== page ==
You may be thinking, how can I make connections if we just talk about them the whole time? And to that I would say this: Showing genuine interest in another person can say more about you than talking about yourself could. Besides, if a person doesn't reciprocate the behavior and encourage you to tell them about yourself afterward, then they probably weren't a valuable connection to begin with.
Next time a conversation is flailing, ask for them to elaborate and you'll find talking points you'll be able to expand on and run with.
5) When you want to ask for something without scaring someone off ...
The highlight of networking events we all fantasize about is leaving with a concrete exchange that will move our business or career forward. Maybe it's a job offer, getting an investor on board, locking down a recommendation letter, or landing a client you've been after for months.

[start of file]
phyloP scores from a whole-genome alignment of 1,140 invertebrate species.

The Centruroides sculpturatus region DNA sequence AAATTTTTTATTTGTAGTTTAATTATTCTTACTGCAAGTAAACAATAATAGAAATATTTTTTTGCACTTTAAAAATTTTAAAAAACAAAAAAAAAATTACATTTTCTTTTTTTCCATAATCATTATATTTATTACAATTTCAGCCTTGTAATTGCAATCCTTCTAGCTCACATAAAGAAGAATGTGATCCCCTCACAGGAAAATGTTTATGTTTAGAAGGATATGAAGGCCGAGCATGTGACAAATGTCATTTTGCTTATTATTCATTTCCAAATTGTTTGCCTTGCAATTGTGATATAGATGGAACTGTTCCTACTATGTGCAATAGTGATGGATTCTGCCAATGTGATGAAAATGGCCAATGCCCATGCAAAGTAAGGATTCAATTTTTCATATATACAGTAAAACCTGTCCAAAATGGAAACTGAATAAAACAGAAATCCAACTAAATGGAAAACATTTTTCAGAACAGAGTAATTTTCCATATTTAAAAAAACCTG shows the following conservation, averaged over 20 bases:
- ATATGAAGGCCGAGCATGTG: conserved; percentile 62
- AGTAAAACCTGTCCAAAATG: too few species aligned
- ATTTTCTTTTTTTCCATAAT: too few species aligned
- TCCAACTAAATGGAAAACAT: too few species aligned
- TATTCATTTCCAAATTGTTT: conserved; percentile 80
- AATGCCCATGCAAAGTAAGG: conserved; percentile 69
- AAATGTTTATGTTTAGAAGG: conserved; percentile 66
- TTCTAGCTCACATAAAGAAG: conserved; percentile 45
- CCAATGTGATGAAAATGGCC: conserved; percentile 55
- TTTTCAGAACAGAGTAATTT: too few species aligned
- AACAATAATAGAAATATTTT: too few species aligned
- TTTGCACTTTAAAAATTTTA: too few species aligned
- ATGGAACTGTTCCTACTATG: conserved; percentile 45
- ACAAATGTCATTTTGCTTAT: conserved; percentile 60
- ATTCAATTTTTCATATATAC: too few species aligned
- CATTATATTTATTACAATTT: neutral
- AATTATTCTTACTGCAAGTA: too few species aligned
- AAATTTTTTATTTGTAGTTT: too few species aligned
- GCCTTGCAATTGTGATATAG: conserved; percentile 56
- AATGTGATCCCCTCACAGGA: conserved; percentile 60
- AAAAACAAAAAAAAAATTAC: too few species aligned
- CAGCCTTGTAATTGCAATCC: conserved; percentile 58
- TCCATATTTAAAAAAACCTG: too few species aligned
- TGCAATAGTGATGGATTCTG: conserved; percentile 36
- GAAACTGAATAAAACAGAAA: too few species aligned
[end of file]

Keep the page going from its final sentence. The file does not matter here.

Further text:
Whatever the highlight, it isn't going to fall in our lap. We can play all the right cards to set us up for a the big moment, but a time will come when we need to put ourselves out there and firmly express what we want. How can we do this without sounding aggressive?
Consider your answer to the classic job interview question "Why should we hire you over the other candidates?" You come up with a true, succinct, humble, and exemplary answer of why you are the right person for the job. Your approach to getting what you want from networking isn't all that different, except it's important to express your flexibility.
In her book Lean In, Facebook COO Sheryl Sandberg references a time a woman approached her asking for a job by asking what her core business problems were and how she could fix them. This combination of flexibility and confidence in getting the job done is a brilliant way to frame your next big ask.
Be firm on what you want, but be clear that what you want is mutually beneficial.
6) When looking to exit a conversation gracefully ...
It's important to remember that networking isn't like speed-dating. The goal isn't to meet as many people as you can -- it's to make valuable connections. While it's important not to rush through conversations for this reason, there are times when we need to jump ship.